Where were the rest of the non-Malays at KL112?
The crucial point which Hazlan Zakaria makes in his comment is that not a single ‘Malaysian’ - unless he or she is on the side of the devil; i.e. Umno/BN - should take the ruling government’s thrashings by laying down or at face value.
To change that, Hazlan says, ‘Malaysians’ must unite as one people, with one national identity, against the monster that - and Hazlan neglects to say this, for his own reasons - that Malaysians have created and now want to overthrow.
By fusing their moral courage and common sense at this vital time of Malaysia’s political history and stand up, eye-to-eye, to one of the nastiest and dirtiest third world governments in the world.
And that’s just the problem.
If anybody had bothered looking around them in Kuala Lumpur during the anti-Umno/BN, pro-Pakatan mass rally today, they would have witnessed that the majority of the protesters were yet again Malays. It didn’t matter which meeting centre dotted around metro Kuala Lumpur, Malays overwhelmed the crowd, hands down.
Go back to 1998 and the “reformasi” protests that broke out spontaneously in support of Anwar Ibrahim against his removal and arrest on trumped-up charges engineered by Dr Mahathir Mohamad that proved to be absolute lies. Back then, the protesters were wholly Malays, engaging in running battles with Mahathir’s police mugs.
So where were the rest - the non-Malays? Far from the madding crowd, I dare say. As the English poet Thomas Grey wrote in 1751 in his Elegy Written in a Country Churchyard:
Far from the madding crowd’s ignoble strife,
Their sober wishes never learn’d to stray; ?
Along the cool sequester’d vale of life?
They kept the noiseless tenor of their way.
Moral courage and common sense can’t prevail, let alone fuse, when this sort of separation continues to exist hard and fast. The country’s racial groups are rather like ships in the night; there’s no real discourse between them, much less amongst them. And yet, the vanguard of Malaysia’s future political direction comes mainly from the one ethnic group - the Malays.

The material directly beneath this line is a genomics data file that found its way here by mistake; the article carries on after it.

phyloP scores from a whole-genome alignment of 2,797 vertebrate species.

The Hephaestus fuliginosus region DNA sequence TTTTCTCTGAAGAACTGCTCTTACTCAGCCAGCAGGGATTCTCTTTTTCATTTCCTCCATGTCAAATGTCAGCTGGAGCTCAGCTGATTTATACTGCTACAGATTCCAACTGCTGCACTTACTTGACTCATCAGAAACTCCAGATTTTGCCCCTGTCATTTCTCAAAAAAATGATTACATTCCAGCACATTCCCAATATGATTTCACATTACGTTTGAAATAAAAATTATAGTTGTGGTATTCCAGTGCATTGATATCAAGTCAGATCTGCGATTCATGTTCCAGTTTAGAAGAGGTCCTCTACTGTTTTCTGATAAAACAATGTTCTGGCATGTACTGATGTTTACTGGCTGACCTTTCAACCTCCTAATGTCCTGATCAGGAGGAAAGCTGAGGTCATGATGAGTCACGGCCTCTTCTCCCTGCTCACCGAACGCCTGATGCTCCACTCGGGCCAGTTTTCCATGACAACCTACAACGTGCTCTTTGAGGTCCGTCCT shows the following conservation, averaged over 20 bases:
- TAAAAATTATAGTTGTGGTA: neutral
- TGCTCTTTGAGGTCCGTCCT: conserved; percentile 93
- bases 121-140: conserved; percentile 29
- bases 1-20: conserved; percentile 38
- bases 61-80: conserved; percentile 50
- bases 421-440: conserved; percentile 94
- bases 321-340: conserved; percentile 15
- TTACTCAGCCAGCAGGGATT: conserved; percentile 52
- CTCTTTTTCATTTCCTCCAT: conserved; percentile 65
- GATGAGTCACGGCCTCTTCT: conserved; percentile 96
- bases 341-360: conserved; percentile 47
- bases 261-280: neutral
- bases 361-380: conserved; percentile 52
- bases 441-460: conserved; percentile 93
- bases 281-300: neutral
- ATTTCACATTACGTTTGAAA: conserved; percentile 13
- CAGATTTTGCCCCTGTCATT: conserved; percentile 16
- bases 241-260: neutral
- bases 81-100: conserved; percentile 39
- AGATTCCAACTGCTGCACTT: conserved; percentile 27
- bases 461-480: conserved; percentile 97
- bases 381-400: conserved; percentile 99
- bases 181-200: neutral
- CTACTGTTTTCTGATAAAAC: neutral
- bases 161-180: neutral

It’s because the Malays, more than the others, truly believe that they have more to lose in their own country under the dominant Umno-Malay regime than do the others who, arguably, have less of a vested interest in Malaysia’s future. Presumably, this is because Umno/BN has systematically disenfranchised them and marginalised their rights over the last 55 years of its autocratic rule.
The majority Malays did not make Malaysia’s democratic dictatorship alone; the non-Malays - who twice (in 1969 and 2008) had raised their angst sufficiently to nearly topple Umno/BN - also contributed to the present-day ugly state of political affairs. They virtually handed it to Umno/BN on a silver platter. And now they are making squirrel noises, but from the sidelines - as today’s protest rally has yet again demonstrated.
‘Malaysia’s immature politics’
Hazlan Zakaria’s call is timely, but it’s not going to be enough. Malaysian politics is immature. That’s because the political system is immature. Political thinking in Malaysia remains trapped in its crude, unsophisticated third world mentality and methods.
It continues to breed ignorance and apathy in the villages, towns and in the semi-urban and indeed, sections of urbanised cities. Umno/BN knows it can still engage in gerrymandering electoral boundaries and engage in electoral fraud, including buying the people’s votes.
Until the mental landscape changes among ‘Malaysians’ from the ancient nature of their tyrannical cultures and traditions, in lockstep with their equally tyrannical religions, nothing is going to fundamentally change in Malaysia.
Hazlan Zakaria makes a brilliant point. Merdeka may have freed the country from the ugliness of British imperialism, but it was quickly replaced by a new imperialism that has been internalised by Umno/BN. This, incidentally, is not “internal colonialism” (a few Malaysiakini readers have been throwing the term around like confetti, without a single thought given to its theoretical complexities, multiple meanings or its epistemology).
But let’s not take it away from Hazlan Zakaria, who argues most cogently that the “local tyrants” have not ‘liberated’ the rakyat (I hate the term rakyat for all the internal contradictions it inheres) in “mind, body and aspirations”.
The local tyrants needn’t bother, since ‘Malaysians’ are doing a damn good job themselves of perpetuating oppression by keeping their distance and separation from each other through race, religion and class, even at today’s ‘uprising’ rally that is supposed to foretell the end of Umno/BN and, in the world of nations, how the rakyat has allowed Malaysia’s political and social systems to become so staggeringly putrid.